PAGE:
Restaurants oppose $7.2 billion credit-card fee settlement

NEW YORK, Tue Sep 25, 2012 – The National Restaurant Association said Tuesday it is joining the opposition to a proposed $7.2 billion settlement between some retailers and Visa Inc and MasterCard Inc. over fees for credit card transactions.

The NRA, which represents the $600 billion U.S. restaurant industry, is the last of six trade groups leading the case to weigh in on the potentially historic settlement.

The trade group’s chief concern is that the settlement would prohibit all merchants that use Visa and MasterCard – whether they decide to opt in or opt out of the settlement – from filing future lawsuits over interchange issues.

“There is strong concern that the proposed settlement agreement will not achieve the litigation’s most critical goal – to fundamentally change a broken marketplace in which swipe fees are set,” NRA President and CEO Dawn Sweeney said in a statement.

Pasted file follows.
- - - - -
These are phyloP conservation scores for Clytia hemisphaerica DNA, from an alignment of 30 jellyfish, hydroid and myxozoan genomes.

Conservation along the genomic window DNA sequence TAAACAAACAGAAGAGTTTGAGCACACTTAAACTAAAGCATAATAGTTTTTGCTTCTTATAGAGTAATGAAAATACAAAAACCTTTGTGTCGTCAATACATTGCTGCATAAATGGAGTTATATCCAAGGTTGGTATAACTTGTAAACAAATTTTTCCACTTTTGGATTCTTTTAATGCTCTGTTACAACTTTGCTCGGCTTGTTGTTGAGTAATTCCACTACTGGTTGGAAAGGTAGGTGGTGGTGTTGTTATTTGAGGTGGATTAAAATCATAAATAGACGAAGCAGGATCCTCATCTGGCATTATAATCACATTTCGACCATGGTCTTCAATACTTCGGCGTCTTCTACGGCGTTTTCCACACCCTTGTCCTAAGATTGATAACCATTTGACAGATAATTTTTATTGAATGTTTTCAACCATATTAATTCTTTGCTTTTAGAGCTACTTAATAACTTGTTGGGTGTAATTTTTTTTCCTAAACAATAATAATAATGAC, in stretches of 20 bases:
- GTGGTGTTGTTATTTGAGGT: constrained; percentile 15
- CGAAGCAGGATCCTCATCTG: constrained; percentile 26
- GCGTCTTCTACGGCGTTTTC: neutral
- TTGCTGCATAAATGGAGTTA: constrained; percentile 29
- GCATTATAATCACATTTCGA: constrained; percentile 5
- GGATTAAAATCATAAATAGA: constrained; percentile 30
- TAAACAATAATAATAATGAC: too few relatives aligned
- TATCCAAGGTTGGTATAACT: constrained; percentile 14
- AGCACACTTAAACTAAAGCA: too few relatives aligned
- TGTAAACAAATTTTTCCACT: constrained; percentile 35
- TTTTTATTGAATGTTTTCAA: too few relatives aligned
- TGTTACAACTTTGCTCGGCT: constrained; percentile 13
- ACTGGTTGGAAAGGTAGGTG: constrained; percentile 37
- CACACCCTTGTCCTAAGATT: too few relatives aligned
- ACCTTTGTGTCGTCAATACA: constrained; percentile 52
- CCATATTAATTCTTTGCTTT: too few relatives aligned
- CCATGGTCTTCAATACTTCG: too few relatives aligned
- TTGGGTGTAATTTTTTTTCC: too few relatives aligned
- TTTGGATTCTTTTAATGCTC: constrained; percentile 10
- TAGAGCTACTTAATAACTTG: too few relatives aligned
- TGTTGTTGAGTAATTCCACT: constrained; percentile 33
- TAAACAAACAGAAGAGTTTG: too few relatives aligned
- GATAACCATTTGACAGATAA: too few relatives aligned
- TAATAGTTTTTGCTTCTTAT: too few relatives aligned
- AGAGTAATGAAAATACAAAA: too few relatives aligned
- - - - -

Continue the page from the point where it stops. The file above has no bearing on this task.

NRA’s board of directors unanimously voted to throw the trade group’s weight behind the opposition amassing against the settlement, the group said. While the group has been pushing for reforms that would bring transparency to the interchange system and help lower costs for restaurants, the proposed settlement accomplishes neither, it said.

The antitrust settlement was announced in July and requires the approval of U.S. District Judge John Gleeson in Brooklyn, New York, a process that could stretch well into 2013. If it does receive approval, the settlement would be the largest of its kind in U.S. history, resolving a seven-year-old lawsuit accusing Visa and MasterCard of conspiring with major banks to artificially inflate swipe fees.

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